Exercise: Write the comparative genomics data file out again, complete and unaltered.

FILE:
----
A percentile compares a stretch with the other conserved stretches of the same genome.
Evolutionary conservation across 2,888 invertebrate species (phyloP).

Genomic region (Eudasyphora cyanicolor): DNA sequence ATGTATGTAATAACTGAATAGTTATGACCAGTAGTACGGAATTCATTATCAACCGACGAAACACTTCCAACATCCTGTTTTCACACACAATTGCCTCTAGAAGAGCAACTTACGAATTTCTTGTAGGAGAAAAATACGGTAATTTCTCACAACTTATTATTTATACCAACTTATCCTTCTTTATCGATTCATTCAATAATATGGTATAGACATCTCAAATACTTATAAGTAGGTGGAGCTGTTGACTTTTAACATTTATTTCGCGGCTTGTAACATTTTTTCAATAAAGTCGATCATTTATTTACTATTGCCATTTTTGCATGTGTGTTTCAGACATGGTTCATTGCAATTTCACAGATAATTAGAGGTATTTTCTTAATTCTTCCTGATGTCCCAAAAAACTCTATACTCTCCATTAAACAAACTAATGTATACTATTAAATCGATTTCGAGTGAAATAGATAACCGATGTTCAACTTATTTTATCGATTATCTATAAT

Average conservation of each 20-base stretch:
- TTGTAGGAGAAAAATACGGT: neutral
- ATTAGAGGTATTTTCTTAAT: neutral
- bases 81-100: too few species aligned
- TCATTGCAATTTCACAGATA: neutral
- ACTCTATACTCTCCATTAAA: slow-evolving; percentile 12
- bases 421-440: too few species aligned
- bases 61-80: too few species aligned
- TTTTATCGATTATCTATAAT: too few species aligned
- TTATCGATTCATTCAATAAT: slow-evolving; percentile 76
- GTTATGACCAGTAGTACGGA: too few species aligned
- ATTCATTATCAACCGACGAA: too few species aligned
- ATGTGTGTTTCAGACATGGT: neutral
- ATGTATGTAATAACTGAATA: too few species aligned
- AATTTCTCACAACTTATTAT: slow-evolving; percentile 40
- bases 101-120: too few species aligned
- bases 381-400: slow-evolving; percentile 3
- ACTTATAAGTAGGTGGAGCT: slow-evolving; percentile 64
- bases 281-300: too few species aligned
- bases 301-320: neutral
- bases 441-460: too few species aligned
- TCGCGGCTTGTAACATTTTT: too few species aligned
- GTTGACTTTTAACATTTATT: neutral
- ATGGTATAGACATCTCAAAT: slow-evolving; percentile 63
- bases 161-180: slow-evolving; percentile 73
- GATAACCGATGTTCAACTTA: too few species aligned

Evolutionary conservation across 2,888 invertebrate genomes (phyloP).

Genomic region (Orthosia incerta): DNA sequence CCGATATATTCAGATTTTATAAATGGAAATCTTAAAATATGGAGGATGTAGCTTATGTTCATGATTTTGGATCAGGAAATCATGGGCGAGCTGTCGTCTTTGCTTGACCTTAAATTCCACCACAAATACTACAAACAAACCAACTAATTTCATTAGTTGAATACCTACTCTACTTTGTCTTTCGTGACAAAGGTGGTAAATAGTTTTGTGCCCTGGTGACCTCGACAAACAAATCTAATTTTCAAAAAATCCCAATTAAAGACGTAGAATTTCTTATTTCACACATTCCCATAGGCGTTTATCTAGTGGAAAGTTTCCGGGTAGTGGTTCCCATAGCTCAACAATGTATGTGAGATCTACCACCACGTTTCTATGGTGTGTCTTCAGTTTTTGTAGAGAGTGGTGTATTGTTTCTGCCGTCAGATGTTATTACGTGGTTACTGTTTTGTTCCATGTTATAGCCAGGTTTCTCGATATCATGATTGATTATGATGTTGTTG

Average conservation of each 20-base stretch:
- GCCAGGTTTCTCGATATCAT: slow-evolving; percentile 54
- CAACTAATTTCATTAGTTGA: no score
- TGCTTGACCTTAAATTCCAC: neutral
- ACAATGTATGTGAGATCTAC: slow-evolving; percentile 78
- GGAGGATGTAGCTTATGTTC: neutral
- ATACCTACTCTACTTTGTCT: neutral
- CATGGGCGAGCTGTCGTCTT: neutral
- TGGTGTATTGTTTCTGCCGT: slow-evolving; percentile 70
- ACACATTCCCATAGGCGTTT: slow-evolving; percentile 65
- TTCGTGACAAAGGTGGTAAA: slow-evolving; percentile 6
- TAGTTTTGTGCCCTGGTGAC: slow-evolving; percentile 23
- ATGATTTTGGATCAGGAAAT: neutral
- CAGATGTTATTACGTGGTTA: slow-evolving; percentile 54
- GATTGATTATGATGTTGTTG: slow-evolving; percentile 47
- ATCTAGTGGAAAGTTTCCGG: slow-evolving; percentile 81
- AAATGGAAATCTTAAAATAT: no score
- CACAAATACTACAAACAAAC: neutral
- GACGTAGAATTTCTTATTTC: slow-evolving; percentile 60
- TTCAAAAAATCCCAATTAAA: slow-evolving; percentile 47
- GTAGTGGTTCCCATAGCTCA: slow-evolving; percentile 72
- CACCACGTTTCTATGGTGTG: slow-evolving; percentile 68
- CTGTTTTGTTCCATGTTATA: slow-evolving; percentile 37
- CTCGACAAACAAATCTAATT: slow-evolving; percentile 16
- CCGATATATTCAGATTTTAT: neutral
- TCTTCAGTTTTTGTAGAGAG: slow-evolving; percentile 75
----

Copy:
A percentile compares a stretch with the other conserved stretches of the same genome.
Evolutionary conservation across 2,888 invertebrate species (phyloP).

Genomic region (Eudasyphora cyanicolor): DNA sequence ATGTATGTAATAACTGAATAGTTATGACCAGTAGTACGGAATTCATTATCAACCGACGAAACACTTCCAACATCCTGTTTTCACACACAATTGCCTCTAGAAGAGCAACTTACGAATTTCTTGTAGGAGAAAAATACGGTAATTTCTCACAACTTATTATTTATACCAACTTATCCTTCTTTATCGATTCATTCAATAATATGGTATAGACATCTCAAATACTTATAAGTAGGTGGAGCTGTTGACTTTTAACATTTATTTCGCGGCTTGTAACATTTTTTCAATAAAGTCGATCATTTATTTACTATTGCCATTTTTGCATGTGTGTTTCAGACATGGTTCATTGCAATTTCACAGATAATTAGAGGTATTTTCTTAATTCTTCCTGATGTCCCAAAAAACTCTATACTCTCCATTAAACAAACTAATGTATACTATTAAATCGATTTCGAGTGAAATAGATAACCGATGTTCAACTTATTTTATCGATTATCTATAAT

Average conservation of each 20-base stretch:
- TTGTAGGAGAAAAATACGGT: neutral
- ATTAGAGGTATTTTCTTAAT: neutral
- bases 81-100: too few species aligned
- TCATTGCAATTTCACAGATA: neutral
- ACTCTATACTCTCCATTAAA: slow-evolving; percentile 12
- bases 421-440: too few species aligned
- bases 61-80: too few species aligned
- TTTTATCGATTATCTATAAT: too few species aligned
- TTATCGATTCATTCAATAAT: slow-evolving; percentile 76
- GTTATGACCAGTAGTACGGA: too few species aligned
- ATTCATTATCAACCGACGAA: too few species aligned
- ATGTGTGTTTCAGACATGGT: neutral
- ATGTATGTAATAACTGAATA: too few species aligned
- AATTTCTCACAACTTATTAT: slow-evolving; percentile 40
- bases 101-120: too few species aligned
- bases 381-400: slow-evolving; percentile 3
- ACTTATAAGTAGGTGGAGCT: slow-evolving; percentile 64
- bases 281-300: too few species aligned
- bases 301-320: neutral
- bases 441-460: too few species aligned
- TCGCGGCTTGTAACATTTTT: too few species aligned
- GTTGACTTTTAACATTTATT: neutral
- ATGGTATAGACATCTCAAAT: slow-evolving; percentile 63
- bases 161-180: slow-evolving; percentile 73
- GATAACCGATGTTCAACTTA: too few species aligned

Evolutionary conservation across 2,888 invertebrate genomes (phyloP).

Genomic region (Orthosia incerta): DNA sequence CCGATATATTCAGATTTTATAAATGGAAATCTTAAAATATGGAGGATGTAGCTTATGTTCATGATTTTGGATCAGGAAATCATGGGCGAGCTGTCGTCTTTGCTTGACCTTAAATTCCACCACAAATACTACAAACAAACCAACTAATTTCATTAGTTGAATACCTACTCTACTTTGTCTTTCGTGACAAAGGTGGTAAATAGTTTTGTGCCCTGGTGACCTCGACAAACAAATCTAATTTTCAAAAAATCCCAATTAAAGACGTAGAATTTCTTATTTCACACATTCCCATAGGCGTTTATCTAGTGGAAAGTTTCCGGGTAGTGGTTCCCATAGCTCAACAATGTATGTGAGATCTACCACCACGTTTCTATGGTGTGTCTTCAGTTTTTGTAGAGAGTGGTGTATTGTTTCTGCCGTCAGATGTTATTACGTGGTTACTGTTTTGTTCCATGTTATAGCCAGGTTTCTCGATATCATGATTGATTATGATGTTGTTG

Average conservation of each 20-base stretch:
- GCCAGGTTTCTCGATATCAT: slow-evolving; percentile 54
- CAACTAATTTCATTAGTTGA: no score
- TGCTTGACCTTAAATTCCAC: neutral
- ACAATGTATGTGAGATCTAC: slow-evolving; percentile 78
- GGAGGATGTAGCTTATGTTC: neutral
- ATACCTACTCTACTTTGTCT: neutral
- CATGGGCGAGCTGTCGTCTT: neutral
- TGGTGTATTGTTTCTGCCGT: slow-evolving; percentile 70
- ACACATTCCCATAGGCGTTT: slow-evolving; percentile 65
- TTCGTGACAAAGGTGGTAAA: slow-evolving; percentile 6
- TAGTTTTGTGCCCTGGTGAC: slow-evolving; percentile 23
- ATGATTTTGGATCAGGAAAT: neutral
- CAGATGTTATTACGTGGTTA: slow-evolving; percentile 54
- GATTGATTATGATGTTGTTG: slow-evolving; percentile 47
- ATCTAGTGGAAAGTTTCCGG: slow-evolving; percentile 81
- AAATGGAAATCTTAAAATAT: no score
- CACAAATACTACAAACAAAC: neutral
- GACGTAGAATTTCTTATTTC: slow-evolving; percentile 60
- TTCAAAAAATCCCAATTAAA: slow-evolving; percentile 47
- GTAGTGGTTCCCATAGCTCA: slow-evolving; percentile 72
- CACCACGTTTCTATGGTGTG: slow-evolving; percentile 68
- CTGTTTTGTTCCATGTTATA: slow-evolving; percentile 37
- CTCGACAAACAAATCTAATT: slow-evolving; percentile 16
- CCGATATATTCAGATTTTAT: neutral
- TCTTCAGTTTTTGTAGAGAG: slow-evolving; percentile 75